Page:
Brain Plasticity Theory

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The theory of ‘brain plasticity’ has first been proposed in 1890 by William James, in his seminal work The Principles of Psychology. There he noted that: “Organic matter, especially nervous tissue, seems endowed with a very extraordinary degree of plasticity.” However, this theory was almost neglected until the late nineteenth and early twentieth centuries. Most neurologically focused scientists started to view the brain as “plastic”, which means it can be modified physically by learned experiences in ways that accounted for the acquisition and improvement of skills and abilities underlying the remarkable behavioral evolution across the passage through life, after a Canadian psychologist Donald O. Hebb outlined a comprehensive biological…show more content…
On the level of specific synaptic receptors and related cellular, synaptic, and molecular processes, studies documented the phenomena of long-term potentiation and depression ultimately explained the fundamental mechanisms that underlie plasticity at all brain ages. In 1974, Eric R. Kendel added more convincing details to Hebb’s cell assembly theory. Using a high divalent cation solution to reduce neuronal activity, electrical filtering to reduce noise, and computer averaging for signal recognition, Kendel was able to apply a quantal analysis to synaptic transmission between the sensory and motor neurons of the gill-withdrawal reflex in Aplysia and to analyze the synaptic depression underlying habituation. The results indicated that short-term habituation resulted from a presynaptic decrease in the number of transmitter quanta released per…show more content…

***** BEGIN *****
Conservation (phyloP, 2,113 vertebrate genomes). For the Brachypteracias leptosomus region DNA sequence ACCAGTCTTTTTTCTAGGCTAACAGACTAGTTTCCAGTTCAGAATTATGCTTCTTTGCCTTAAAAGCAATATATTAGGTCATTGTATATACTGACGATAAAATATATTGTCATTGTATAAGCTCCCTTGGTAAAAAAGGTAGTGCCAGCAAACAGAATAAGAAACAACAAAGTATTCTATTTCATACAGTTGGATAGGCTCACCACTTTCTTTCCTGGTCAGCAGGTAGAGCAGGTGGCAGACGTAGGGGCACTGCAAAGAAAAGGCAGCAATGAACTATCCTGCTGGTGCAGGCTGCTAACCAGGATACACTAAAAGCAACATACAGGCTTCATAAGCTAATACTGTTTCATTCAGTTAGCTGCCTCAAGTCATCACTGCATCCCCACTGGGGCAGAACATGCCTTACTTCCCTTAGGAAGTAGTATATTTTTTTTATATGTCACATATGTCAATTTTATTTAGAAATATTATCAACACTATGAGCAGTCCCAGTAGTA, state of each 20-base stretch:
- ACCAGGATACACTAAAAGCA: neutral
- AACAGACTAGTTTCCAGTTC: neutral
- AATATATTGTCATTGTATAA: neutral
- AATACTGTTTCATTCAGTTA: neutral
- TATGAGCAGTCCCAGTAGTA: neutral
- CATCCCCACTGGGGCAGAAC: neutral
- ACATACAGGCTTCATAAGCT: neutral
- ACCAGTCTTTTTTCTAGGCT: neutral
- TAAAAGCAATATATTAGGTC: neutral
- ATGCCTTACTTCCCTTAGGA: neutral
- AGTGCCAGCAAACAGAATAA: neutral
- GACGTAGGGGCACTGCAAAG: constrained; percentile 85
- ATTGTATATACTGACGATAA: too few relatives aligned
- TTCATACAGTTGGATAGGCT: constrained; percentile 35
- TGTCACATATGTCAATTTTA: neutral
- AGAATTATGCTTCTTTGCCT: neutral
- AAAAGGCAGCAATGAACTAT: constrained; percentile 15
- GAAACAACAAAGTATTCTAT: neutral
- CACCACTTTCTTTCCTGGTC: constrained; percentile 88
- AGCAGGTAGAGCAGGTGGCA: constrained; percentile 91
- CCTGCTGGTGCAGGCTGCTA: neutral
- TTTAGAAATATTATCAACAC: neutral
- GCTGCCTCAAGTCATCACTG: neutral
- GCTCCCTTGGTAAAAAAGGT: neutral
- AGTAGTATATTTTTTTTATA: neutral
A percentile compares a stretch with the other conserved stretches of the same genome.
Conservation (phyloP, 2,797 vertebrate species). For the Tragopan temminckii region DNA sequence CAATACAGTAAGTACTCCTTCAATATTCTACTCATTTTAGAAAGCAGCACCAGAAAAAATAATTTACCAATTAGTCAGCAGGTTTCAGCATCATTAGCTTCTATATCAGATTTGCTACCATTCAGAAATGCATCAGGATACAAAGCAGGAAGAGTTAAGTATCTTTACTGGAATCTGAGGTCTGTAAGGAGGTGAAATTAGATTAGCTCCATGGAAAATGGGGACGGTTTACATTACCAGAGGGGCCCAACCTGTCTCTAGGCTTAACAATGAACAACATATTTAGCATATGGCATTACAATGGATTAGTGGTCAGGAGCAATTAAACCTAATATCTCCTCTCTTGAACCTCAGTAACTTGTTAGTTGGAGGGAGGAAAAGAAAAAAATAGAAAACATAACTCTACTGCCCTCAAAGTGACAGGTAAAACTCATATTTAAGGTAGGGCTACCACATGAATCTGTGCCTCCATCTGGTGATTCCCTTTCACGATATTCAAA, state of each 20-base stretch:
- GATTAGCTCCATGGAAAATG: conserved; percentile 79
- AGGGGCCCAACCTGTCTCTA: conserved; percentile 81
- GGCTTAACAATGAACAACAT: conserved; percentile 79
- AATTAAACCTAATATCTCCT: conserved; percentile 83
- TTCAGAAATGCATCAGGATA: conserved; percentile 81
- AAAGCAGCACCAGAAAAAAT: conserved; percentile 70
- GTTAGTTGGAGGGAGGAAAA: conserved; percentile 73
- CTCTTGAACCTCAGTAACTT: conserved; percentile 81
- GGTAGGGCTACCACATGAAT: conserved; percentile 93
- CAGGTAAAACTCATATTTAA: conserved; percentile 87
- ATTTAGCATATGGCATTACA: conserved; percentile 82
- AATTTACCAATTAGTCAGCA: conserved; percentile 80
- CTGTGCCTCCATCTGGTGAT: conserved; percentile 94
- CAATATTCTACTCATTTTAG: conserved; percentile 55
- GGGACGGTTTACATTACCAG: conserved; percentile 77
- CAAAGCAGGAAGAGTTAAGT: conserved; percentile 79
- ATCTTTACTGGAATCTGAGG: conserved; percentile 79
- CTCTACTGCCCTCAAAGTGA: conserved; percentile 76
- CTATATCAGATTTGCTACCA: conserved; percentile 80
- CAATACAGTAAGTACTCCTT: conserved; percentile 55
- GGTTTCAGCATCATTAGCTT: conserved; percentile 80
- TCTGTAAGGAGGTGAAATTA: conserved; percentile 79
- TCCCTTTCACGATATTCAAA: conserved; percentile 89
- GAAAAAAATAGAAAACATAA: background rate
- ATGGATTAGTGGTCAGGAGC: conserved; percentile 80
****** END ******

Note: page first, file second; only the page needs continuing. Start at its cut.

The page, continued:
The message from visual psychophysicists is that the work with animals can be expanded to include different attentional processes exposed by our work, since it is not clear whether the results of the exposure are due to bottom-up attention or to passive stimulus input. In addition, for understanding perceptual learning, inhibition of task-irrelevant features is a key factor (Friedman-Hill et al., 2003) and one to which we wish animal learning psychologists would pay more

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